As mentioned, all of these watch faces are beautifully animated — the video below shows them in action.
Existing watch faces also got updates — I particularly like the Portrait watch face which uses any still photo as a watch face but Apple’s machine learning deciphers the photo and gives it a bit of 3D parallax effects, sometimes placing fonts behind a subject even if the photo was not initially a portrait shot. Rotating the crown or moving your wrist will move the foreground subject (say, your head) away from the background.
The most functional watch face is still Modular, and watchOS 9 gives it a facelift too, with a pastel-colored background that can be customized, as well as support for up to six complications.
This is a major reason I say the Apple Watch is the best smartwatch: complications allow me to do smartphone things on my wrist, such as begin an audio recording or check WeChat messages or even Google Keep notes. No other smartwatch comes close to this level of interaction.
Extended workout views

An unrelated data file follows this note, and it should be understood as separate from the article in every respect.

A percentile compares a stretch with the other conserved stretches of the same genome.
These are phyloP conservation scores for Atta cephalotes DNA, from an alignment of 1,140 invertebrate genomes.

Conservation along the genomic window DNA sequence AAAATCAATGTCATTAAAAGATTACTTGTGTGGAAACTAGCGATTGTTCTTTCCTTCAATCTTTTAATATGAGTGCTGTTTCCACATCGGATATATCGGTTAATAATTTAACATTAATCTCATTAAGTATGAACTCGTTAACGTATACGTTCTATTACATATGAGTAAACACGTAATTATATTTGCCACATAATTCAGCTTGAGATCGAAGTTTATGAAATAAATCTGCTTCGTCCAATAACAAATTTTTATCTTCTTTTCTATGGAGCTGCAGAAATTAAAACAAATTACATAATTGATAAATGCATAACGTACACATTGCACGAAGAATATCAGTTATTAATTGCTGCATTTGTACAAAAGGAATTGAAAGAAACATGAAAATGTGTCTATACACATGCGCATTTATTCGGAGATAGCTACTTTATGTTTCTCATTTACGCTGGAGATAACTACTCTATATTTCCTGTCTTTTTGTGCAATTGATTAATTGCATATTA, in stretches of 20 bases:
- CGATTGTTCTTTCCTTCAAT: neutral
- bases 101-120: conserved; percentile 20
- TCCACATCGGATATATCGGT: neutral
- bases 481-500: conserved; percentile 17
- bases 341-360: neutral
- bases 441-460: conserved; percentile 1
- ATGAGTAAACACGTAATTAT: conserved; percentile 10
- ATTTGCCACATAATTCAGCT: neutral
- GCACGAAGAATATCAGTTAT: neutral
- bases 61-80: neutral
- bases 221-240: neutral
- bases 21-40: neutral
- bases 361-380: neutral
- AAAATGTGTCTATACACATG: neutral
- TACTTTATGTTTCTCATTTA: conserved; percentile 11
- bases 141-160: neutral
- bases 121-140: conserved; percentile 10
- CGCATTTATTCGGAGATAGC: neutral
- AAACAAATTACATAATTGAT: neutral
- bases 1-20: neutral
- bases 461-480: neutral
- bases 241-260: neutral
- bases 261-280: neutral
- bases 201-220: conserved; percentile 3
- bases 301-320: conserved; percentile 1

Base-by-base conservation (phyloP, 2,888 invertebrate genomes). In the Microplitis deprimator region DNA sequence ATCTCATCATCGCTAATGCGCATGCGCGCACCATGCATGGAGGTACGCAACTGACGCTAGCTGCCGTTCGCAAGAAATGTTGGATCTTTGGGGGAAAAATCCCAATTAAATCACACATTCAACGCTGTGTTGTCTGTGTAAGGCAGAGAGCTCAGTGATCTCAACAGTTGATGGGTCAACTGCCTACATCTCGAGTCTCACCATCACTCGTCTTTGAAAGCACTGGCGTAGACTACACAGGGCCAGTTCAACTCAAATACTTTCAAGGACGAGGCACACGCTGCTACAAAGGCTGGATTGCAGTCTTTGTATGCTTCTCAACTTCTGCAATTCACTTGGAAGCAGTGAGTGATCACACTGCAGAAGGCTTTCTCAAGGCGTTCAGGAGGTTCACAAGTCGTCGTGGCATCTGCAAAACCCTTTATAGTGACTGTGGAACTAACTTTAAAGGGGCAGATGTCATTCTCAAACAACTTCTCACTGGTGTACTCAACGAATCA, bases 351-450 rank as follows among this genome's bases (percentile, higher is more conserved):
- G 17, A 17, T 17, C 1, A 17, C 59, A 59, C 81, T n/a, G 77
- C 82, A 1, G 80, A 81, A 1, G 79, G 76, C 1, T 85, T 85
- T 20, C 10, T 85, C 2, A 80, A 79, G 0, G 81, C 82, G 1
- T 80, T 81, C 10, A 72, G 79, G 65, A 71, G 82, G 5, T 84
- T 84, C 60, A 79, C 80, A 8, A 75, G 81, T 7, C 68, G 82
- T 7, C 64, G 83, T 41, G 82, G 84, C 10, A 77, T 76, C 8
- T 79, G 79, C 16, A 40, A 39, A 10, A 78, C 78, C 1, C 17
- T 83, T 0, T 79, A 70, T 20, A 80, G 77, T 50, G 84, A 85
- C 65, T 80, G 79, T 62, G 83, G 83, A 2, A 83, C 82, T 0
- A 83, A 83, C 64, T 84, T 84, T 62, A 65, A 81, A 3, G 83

Another new update to watchOS 9 is extended workout views and more granular tracking. During a walk or run workout now, for example, the Apple Watch will use a combination of gyroscope, accelerometer, and machine learning to analyze your gait and stride.
You can see a very detailed breakdown of this in the Health app on an iPhone but on the Apple Watch itself, you can see extended workout data. For walks, I can see the average pace and distance walked in real-time.
For triathletes, watchOS 9 now supports a new Multisport workout type that automatically switches between any sequence of swimming, biking, and running workouts, using motion sensors to recognize movement patterns. I haven’t had time to really work out with the watch yet (it’s been raining the past two days where I live) but an indoor walk did show accurate step count as well. I did some squats and the watch was able to detect this as can be seen in the change in elevation. When the weather gets better, I will go on some hikes and stair runs to further test advanced workout tracking. Apple’s always been a leader in this front and watchOS 9 seems to keep the lead.
Too bad this beta software didn’t arrive a week earlier — I was on the road last week and was walking up to 25,000 steps a day; that would have been a good week to see the degree to which watchOS 9 has improved tracking.
Better sleep tracking with more data
The Apple Watch has been able to track sleep for a couple of years now (albeit the biggest complaint is the lack of automatic sleep tracking and daytime nap tracking), but watchOS 9 improves regular sleep tracking by using more intelligent machine learning (in combination with sensors such as the accelerometer and heart rate monitor) to determine the particular stage of sleep the user is in.